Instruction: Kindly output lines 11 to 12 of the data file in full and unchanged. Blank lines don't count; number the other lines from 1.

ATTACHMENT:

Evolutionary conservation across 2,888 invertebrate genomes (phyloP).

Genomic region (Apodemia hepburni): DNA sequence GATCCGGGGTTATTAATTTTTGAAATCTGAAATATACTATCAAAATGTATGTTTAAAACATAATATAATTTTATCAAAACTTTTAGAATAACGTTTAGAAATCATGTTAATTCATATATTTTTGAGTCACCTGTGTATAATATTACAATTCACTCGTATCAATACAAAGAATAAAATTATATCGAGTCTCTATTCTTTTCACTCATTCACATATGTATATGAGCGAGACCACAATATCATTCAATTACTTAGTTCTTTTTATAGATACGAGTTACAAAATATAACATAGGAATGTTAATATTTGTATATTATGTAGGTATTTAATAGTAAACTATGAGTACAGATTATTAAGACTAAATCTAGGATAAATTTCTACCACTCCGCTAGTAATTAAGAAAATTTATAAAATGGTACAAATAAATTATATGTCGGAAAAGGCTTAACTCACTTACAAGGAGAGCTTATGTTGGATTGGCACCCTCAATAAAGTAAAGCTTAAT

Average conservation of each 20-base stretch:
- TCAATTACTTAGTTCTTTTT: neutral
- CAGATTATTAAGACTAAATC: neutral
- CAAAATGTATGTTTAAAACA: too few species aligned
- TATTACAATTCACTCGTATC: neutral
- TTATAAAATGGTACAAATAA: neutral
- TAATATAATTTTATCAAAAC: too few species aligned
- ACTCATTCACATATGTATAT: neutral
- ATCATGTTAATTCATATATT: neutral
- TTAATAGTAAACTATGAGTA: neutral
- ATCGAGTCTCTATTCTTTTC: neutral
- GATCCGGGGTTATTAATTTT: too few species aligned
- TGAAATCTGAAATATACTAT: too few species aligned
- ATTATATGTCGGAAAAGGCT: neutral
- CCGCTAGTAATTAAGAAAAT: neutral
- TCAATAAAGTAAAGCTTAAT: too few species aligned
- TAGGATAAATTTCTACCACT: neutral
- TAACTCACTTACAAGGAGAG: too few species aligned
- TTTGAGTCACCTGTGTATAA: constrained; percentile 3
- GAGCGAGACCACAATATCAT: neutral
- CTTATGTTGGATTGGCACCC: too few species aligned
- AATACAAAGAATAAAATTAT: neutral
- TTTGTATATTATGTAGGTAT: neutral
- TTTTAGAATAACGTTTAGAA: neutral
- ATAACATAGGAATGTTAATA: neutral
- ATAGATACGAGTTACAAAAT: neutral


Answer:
- ATCATGTTAATTCATATATT: neutral
- TTAATAGTAAACTATGAGTA: neutral